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Explore Google Earth’s Brown Bear Livecams

brown bear livecams
Written by Diana Benner

There are many ways to incorporate livecams in the classroom. Explore Google Earth’s Brown Bear Livecams and take students on a learning journey to Alaska.

In July of this year, Google collaborated with Explore.org to offer “Bear Livecams” in Google Earth. If you are a fan of live video feeds and like to use them to engage your students in learning, then your class will definitely have to check out the Alaskan brown bear livecams. Watching the bears eat, play, and hang out underwater at Katmai National Park is such an incredible experience.

Five Brown Bear Livecams

When you go to Google Earth’s storytelling platform Voyager, you will find five livecams.

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1.Brooks Falls – This camera is located at Brooks Falls, Alaska. On this livecam, watch the hungry bears wait in the river near the waterfall for their next meal. They search for the best fishing spot as they dine on salmon.

2. Lower River – This camera is located where the Brooks River gently flows into Naknek Lake. On this livecam, watch female brown bears and their cubs play, rest, and practice the skills they will need to hunt for themselves one day.

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3. River Watch – This camera scans a vast amount of the Brooks River. On this livecam, watch the bears and their cubs from afar as they sit in the river. As they come out of the riverbanks, you can often see them begin to play.

4. Underwater – This camera is, of course, located underwater in the Brooks River. On this livecam, watch the bears employ a variety of hunting techniques, including simply sitting on the river floor and waiting for a fish to swim by. Also watch them try to “snorkel,” or swim on the surface while submerging their heads to look for fish.

5. Dumpling Mountain – This camera is located up in the clouds on Dumpling Mountain. On this livecam, you can see all of Brooks Camp and the surrounding country stretching out in front of you. On a clear day, you can spot the active volcanoes bordering the Valley of Ten Thousand Smokes.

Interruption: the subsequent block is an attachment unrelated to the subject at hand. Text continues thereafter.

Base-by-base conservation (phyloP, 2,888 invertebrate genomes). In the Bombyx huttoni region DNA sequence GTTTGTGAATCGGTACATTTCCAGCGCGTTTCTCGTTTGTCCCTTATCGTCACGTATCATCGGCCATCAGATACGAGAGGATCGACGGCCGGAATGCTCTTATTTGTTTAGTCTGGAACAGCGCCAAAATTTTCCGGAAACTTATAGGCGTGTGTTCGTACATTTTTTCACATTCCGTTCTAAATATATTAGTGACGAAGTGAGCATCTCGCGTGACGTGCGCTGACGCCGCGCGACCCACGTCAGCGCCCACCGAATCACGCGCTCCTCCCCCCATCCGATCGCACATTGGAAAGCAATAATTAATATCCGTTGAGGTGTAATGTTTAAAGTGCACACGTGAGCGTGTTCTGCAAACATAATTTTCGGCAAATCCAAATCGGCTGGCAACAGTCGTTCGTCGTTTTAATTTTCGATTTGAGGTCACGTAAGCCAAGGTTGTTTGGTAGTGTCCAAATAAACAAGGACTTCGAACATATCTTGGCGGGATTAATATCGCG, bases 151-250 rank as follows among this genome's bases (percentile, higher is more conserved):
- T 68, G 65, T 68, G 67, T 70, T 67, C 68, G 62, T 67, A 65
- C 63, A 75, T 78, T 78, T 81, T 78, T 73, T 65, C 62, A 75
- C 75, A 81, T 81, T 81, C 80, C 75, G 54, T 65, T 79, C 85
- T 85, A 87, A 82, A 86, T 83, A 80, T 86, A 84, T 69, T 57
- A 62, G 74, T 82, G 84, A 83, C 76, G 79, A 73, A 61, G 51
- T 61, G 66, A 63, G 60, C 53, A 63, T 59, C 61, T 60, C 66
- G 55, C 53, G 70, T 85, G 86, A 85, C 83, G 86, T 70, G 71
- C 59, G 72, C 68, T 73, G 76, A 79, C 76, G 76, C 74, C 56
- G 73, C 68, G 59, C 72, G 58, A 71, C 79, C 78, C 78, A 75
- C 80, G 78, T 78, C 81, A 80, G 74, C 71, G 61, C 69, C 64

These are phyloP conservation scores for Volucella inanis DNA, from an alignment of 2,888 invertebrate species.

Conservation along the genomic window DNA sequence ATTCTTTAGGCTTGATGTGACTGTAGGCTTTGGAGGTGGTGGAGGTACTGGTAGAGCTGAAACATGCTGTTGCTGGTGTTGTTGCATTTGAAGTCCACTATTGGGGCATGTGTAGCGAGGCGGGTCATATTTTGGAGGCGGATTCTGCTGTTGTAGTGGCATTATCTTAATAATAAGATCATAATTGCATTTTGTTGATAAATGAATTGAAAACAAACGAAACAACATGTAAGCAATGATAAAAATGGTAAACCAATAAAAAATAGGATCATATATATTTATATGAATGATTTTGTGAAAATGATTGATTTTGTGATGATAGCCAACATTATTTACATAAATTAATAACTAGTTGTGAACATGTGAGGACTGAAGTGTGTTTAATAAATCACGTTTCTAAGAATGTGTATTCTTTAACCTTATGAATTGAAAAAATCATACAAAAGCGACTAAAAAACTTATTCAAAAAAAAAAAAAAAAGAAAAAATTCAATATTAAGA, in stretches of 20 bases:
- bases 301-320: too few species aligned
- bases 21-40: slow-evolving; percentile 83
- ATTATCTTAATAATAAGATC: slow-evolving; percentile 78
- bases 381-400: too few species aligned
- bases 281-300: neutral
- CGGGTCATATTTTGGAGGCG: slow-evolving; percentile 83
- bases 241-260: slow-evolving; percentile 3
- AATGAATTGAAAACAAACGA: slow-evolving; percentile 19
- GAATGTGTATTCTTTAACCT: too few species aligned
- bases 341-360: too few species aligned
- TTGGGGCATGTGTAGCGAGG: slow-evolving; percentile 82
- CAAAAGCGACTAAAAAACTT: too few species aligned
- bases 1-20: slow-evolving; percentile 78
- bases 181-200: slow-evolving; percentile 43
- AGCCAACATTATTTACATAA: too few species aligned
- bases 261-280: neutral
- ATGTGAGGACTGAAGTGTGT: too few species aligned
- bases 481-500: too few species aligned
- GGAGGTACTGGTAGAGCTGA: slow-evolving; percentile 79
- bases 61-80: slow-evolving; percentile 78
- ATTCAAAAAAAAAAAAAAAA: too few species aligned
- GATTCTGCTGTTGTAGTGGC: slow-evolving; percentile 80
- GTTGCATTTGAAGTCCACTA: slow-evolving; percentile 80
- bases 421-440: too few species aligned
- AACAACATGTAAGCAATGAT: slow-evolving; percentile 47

Classroom Connections

Below are a few lesson ideas that you can incorporate in the classroom.

  • Encourage students to use Google Keep to take notes on the daily activities of the bears. They could then create a timeline of these activities using Google Drawings.bears
  • Have students present using Google Slides about volcanic eruptions, including the world’s largest volcanic eruption of the 20th century, which occurred at Katmai National Park.
  • Have students create and print 3D models replicating what they see on the livecams.
  • Assign students to use Google Scholar to research the brown bears of Alaska and then write a paper in Google Docs.
  • Use the activities occurring in the livecams as writing prompts to have students practice their inference skills about things they are seeing.

More Classroom Connections

  • Explore the terrain of at Katmai National Park and Preserve using Google Maps as a whole class activity.
  • Invite a geologist to talk about the significance of wildlife at national parks and have a Google Hangout with him.
  • Let students use Google Drawings to create a comic strip about how many salmon bears eat in a day.
  • Have a discussion in Google Classroom about the way mama bears teach their cubs survival instincts and the lessons we can learn from them.
  • Create a Google Form to record daily logs about the bears’ activities.
  • Use green screen technology or a webcam to have students record a story they created using stick bear puppet figures.

Bear Cams in the Classroom

These are just a few ideas for how to use the live Bear Cams in your classroom. If you watch live webcams in the classroom, please share in the comments below which ones you watched and how you incorporated them into lessons.

All photos used in this blog post appear courtesy of Google, Explore.org, and Katmai National Park, Alaska.

 

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About the author

Diana Benner

Director of Professional Development at TCEA
Diana specializes in leadership development and all things Google. She has served as an instructional technologist, instructional designer, and an online learning specialist, supporting districts all over Texas and in state government.
Diana earned Masters of Education in Educational Technology from Texas State University – San Marcos. She also holds two bachelor’s degrees, one in Spanish and the other in Political Science, from Texas State.

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